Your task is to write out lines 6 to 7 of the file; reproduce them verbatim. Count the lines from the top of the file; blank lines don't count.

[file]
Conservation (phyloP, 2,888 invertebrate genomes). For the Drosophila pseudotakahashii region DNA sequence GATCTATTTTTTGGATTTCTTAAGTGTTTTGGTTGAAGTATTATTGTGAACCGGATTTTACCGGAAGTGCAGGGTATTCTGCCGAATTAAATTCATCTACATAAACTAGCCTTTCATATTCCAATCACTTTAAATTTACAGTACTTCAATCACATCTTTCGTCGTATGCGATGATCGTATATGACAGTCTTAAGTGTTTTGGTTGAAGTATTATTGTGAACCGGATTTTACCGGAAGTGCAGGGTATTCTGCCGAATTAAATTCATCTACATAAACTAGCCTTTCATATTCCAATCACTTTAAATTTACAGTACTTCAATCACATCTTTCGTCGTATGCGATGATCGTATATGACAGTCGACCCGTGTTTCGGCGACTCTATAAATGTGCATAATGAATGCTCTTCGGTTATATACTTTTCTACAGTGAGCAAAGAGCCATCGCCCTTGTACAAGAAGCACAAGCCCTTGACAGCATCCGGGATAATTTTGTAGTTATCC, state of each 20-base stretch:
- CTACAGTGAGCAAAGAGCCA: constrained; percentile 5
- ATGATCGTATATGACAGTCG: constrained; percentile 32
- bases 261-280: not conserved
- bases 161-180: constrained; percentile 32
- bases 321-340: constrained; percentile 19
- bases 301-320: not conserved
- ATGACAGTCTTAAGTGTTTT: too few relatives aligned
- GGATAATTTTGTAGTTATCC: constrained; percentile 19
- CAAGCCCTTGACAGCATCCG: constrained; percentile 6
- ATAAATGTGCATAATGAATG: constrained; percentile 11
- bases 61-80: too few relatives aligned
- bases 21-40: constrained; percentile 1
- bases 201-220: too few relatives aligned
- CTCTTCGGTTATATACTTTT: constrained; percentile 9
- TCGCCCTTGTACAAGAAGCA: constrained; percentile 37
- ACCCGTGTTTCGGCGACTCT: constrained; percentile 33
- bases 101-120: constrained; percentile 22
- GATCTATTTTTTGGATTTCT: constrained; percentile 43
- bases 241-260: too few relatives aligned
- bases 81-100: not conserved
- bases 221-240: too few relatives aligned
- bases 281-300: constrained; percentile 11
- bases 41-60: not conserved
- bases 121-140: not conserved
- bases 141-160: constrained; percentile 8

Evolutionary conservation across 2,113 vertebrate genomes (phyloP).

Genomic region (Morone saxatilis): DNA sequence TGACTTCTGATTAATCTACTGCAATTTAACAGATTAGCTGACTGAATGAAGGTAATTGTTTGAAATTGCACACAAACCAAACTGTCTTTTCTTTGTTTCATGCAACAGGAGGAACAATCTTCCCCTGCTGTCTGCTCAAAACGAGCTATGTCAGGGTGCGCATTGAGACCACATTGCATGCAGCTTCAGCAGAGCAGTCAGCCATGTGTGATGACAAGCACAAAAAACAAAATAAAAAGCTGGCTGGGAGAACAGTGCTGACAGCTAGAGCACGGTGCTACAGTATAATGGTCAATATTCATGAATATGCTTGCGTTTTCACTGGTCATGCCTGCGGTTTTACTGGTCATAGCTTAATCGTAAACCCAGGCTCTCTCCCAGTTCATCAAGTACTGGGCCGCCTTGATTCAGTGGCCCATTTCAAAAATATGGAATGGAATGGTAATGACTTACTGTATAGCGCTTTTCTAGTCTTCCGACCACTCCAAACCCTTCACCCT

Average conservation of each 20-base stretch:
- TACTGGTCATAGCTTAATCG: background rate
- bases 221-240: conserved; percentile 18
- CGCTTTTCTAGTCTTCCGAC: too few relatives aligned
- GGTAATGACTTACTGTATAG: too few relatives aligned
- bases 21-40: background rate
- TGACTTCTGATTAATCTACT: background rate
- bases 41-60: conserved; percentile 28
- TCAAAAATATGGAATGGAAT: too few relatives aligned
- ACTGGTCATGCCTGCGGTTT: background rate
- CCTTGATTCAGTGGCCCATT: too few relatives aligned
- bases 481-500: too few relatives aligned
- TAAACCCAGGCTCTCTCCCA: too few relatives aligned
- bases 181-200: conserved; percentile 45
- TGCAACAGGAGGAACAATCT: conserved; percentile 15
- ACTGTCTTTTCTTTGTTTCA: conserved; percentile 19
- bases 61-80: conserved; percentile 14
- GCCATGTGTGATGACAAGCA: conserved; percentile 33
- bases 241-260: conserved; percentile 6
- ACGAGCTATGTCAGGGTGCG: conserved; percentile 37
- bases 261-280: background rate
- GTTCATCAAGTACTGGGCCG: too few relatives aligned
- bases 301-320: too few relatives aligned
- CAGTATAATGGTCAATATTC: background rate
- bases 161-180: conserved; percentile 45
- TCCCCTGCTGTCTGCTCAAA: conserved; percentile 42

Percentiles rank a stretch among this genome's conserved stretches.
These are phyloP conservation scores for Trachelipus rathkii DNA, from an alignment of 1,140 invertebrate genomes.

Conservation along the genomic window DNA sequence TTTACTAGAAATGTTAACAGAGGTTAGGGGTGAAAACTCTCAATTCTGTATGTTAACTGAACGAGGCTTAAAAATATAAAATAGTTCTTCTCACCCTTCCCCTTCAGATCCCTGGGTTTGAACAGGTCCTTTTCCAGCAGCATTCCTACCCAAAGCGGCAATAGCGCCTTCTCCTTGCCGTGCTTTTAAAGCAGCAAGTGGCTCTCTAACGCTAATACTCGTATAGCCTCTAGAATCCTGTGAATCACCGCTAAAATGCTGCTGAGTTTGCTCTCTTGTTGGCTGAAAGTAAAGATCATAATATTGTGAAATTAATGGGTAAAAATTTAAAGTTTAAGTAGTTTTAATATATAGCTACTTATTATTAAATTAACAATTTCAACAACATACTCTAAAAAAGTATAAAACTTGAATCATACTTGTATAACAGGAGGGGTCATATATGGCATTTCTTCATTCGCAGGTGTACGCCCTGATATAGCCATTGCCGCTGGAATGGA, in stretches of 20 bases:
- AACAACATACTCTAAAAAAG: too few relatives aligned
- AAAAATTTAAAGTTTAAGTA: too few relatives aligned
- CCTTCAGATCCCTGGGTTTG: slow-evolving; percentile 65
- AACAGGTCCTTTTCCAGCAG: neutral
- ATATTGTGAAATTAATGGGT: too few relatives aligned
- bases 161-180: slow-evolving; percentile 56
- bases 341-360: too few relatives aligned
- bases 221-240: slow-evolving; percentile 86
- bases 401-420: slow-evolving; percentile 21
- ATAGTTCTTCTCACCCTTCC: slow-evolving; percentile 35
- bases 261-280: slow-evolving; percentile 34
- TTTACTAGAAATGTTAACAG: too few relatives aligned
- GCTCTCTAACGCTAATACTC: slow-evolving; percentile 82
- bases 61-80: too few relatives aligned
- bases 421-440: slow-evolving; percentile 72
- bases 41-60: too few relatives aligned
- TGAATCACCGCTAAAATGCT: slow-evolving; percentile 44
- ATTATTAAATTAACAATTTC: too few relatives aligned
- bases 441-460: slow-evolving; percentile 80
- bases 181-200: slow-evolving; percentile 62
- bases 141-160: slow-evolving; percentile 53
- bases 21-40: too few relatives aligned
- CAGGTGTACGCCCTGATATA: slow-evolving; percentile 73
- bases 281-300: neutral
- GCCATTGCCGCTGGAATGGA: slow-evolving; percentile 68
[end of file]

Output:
- bases 321-340: constrained; percentile 19
- bases 301-320: not conserved